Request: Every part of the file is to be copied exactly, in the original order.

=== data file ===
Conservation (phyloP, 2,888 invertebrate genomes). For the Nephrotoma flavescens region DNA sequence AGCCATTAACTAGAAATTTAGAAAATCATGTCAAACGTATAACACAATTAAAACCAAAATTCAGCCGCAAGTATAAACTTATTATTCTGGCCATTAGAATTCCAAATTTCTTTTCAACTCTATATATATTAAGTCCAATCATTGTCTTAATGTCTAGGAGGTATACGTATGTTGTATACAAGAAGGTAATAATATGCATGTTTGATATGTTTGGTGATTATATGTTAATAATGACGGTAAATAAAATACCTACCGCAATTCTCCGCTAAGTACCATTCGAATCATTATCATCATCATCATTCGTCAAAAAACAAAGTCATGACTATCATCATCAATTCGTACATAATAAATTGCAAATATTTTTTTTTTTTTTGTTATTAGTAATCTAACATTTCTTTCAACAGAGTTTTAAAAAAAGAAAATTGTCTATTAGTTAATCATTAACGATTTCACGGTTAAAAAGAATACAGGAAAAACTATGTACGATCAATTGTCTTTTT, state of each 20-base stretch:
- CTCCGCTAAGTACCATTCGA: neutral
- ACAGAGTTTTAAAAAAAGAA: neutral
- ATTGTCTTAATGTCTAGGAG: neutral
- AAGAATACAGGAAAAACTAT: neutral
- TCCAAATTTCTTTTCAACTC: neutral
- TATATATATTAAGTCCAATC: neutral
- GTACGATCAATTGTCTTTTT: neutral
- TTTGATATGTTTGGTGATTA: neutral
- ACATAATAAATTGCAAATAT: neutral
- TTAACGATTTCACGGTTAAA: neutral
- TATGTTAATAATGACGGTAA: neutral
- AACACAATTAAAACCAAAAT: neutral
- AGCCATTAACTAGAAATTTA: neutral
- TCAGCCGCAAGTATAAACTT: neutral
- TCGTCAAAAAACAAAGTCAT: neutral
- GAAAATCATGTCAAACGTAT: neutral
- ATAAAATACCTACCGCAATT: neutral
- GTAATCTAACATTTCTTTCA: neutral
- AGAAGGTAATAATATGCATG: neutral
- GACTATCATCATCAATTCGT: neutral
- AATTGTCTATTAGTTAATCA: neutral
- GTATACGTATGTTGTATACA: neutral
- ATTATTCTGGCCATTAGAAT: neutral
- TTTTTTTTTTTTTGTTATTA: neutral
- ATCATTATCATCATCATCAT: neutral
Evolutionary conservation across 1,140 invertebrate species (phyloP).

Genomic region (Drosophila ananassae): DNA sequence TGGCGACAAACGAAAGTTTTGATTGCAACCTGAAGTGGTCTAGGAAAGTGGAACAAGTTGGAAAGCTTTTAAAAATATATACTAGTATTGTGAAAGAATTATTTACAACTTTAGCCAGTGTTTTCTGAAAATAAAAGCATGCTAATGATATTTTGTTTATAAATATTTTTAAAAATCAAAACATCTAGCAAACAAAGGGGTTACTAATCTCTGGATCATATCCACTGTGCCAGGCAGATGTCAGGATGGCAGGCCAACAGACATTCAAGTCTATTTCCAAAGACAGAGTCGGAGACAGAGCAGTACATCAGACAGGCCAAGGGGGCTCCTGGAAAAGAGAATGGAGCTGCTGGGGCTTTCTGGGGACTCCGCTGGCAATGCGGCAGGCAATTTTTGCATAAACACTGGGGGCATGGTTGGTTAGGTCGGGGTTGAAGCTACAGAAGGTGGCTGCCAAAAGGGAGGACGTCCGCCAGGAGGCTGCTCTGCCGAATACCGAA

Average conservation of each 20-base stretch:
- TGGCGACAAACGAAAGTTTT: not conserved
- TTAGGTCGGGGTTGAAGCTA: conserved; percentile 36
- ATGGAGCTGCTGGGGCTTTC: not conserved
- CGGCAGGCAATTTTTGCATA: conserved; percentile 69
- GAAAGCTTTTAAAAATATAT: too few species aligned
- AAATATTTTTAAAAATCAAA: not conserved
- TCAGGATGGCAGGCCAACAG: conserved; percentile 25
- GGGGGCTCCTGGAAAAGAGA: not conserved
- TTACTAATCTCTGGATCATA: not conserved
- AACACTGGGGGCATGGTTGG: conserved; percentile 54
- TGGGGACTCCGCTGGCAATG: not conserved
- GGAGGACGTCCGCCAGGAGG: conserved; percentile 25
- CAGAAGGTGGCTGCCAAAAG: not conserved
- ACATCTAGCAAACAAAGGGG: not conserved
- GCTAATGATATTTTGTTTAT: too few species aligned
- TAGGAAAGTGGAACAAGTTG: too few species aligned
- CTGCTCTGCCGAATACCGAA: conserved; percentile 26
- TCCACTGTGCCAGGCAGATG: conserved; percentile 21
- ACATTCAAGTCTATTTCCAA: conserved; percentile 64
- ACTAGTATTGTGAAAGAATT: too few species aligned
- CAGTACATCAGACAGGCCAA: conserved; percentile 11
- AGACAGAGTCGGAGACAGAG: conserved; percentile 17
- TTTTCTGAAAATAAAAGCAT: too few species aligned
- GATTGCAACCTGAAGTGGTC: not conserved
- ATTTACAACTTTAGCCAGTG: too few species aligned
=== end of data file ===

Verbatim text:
Conservation (phyloP, 2,888 invertebrate genomes). For the Nephrotoma flavescens region DNA sequence AGCCATTAACTAGAAATTTAGAAAATCATGTCAAACGTATAACACAATTAAAACCAAAATTCAGCCGCAAGTATAAACTTATTATTCTGGCCATTAGAATTCCAAATTTCTTTTCAACTCTATATATATTAAGTCCAATCATTGTCTTAATGTCTAGGAGGTATACGTATGTTGTATACAAGAAGGTAATAATATGCATGTTTGATATGTTTGGTGATTATATGTTAATAATGACGGTAAATAAAATACCTACCGCAATTCTCCGCTAAGTACCATTCGAATCATTATCATCATCATCATTCGTCAAAAAACAAAGTCATGACTATCATCATCAATTCGTACATAATAAATTGCAAATATTTTTTTTTTTTTTGTTATTAGTAATCTAACATTTCTTTCAACAGAGTTTTAAAAAAAGAAAATTGTCTATTAGTTAATCATTAACGATTTCACGGTTAAAAAGAATACAGGAAAAACTATGTACGATCAATTGTCTTTTT, state of each 20-base stretch:
- CTCCGCTAAGTACCATTCGA: neutral
- ACAGAGTTTTAAAAAAAGAA: neutral
- ATTGTCTTAATGTCTAGGAG: neutral
- AAGAATACAGGAAAAACTAT: neutral
- TCCAAATTTCTTTTCAACTC: neutral
- TATATATATTAAGTCCAATC: neutral
- GTACGATCAATTGTCTTTTT: neutral
- TTTGATATGTTTGGTGATTA: neutral
- ACATAATAAATTGCAAATAT: neutral
- TTAACGATTTCACGGTTAAA: neutral
- TATGTTAATAATGACGGTAA: neutral
- AACACAATTAAAACCAAAAT: neutral
- AGCCATTAACTAGAAATTTA: neutral
- TCAGCCGCAAGTATAAACTT: neutral
- TCGTCAAAAAACAAAGTCAT: neutral
- GAAAATCATGTCAAACGTAT: neutral
- ATAAAATACCTACCGCAATT: neutral
- GTAATCTAACATTTCTTTCA: neutral
- AGAAGGTAATAATATGCATG: neutral
- GACTATCATCATCAATTCGT: neutral
- AATTGTCTATTAGTTAATCA: neutral
- GTATACGTATGTTGTATACA: neutral
- ATTATTCTGGCCATTAGAAT: neutral
- TTTTTTTTTTTTTGTTATTA: neutral
- ATCATTATCATCATCATCAT: neutral
Evolutionary conservation across 1,140 invertebrate species (phyloP).

Genomic region (Drosophila ananassae): DNA sequence TGGCGACAAACGAAAGTTTTGATTGCAACCTGAAGTGGTCTAGGAAAGTGGAACAAGTTGGAAAGCTTTTAAAAATATATACTAGTATTGTGAAAGAATTATTTACAACTTTAGCCAGTGTTTTCTGAAAATAAAAGCATGCTAATGATATTTTGTTTATAAATATTTTTAAAAATCAAAACATCTAGCAAACAAAGGGGTTACTAATCTCTGGATCATATCCACTGTGCCAGGCAGATGTCAGGATGGCAGGCCAACAGACATTCAAGTCTATTTCCAAAGACAGAGTCGGAGACAGAGCAGTACATCAGACAGGCCAAGGGGGCTCCTGGAAAAGAGAATGGAGCTGCTGGGGCTTTCTGGGGACTCCGCTGGCAATGCGGCAGGCAATTTTTGCATAAACACTGGGGGCATGGTTGGTTAGGTCGGGGTTGAAGCTACAGAAGGTGGCTGCCAAAAGGGAGGACGTCCGCCAGGAGGCTGCTCTGCCGAATACCGAA

Average conservation of each 20-base stretch:
- TGGCGACAAACGAAAGTTTT: not conserved
- TTAGGTCGGGGTTGAAGCTA: conserved; percentile 36
- ATGGAGCTGCTGGGGCTTTC: not conserved
- CGGCAGGCAATTTTTGCATA: conserved; percentile 69
- GAAAGCTTTTAAAAATATAT: too few species aligned
- AAATATTTTTAAAAATCAAA: not conserved
- TCAGGATGGCAGGCCAACAG: conserved; percentile 25
- GGGGGCTCCTGGAAAAGAGA: not conserved
- TTACTAATCTCTGGATCATA: not conserved
- AACACTGGGGGCATGGTTGG: conserved; percentile 54
- TGGGGACTCCGCTGGCAATG: not conserved
- GGAGGACGTCCGCCAGGAGG: conserved; percentile 25
- CAGAAGGTGGCTGCCAAAAG: not conserved
- ACATCTAGCAAACAAAGGGG: not conserved
- GCTAATGATATTTTGTTTAT: too few species aligned
- TAGGAAAGTGGAACAAGTTG: too few species aligned
- CTGCTCTGCCGAATACCGAA: conserved; percentile 26
- TCCACTGTGCCAGGCAGATG: conserved; percentile 21
- ACATTCAAGTCTATTTCCAA: conserved; percentile 64
- ACTAGTATTGTGAAAGAATT: too few species aligned
- CAGTACATCAGACAGGCCAA: conserved; percentile 11
- AGACAGAGTCGGAGACAGAG: conserved; percentile 17
- TTTTCTGAAAATAAAAGCAT: too few species aligned
- GATTGCAACCTGAAGTGGTC: not conserved
- ATTTACAACTTTAGCCAGTG: too few species aligned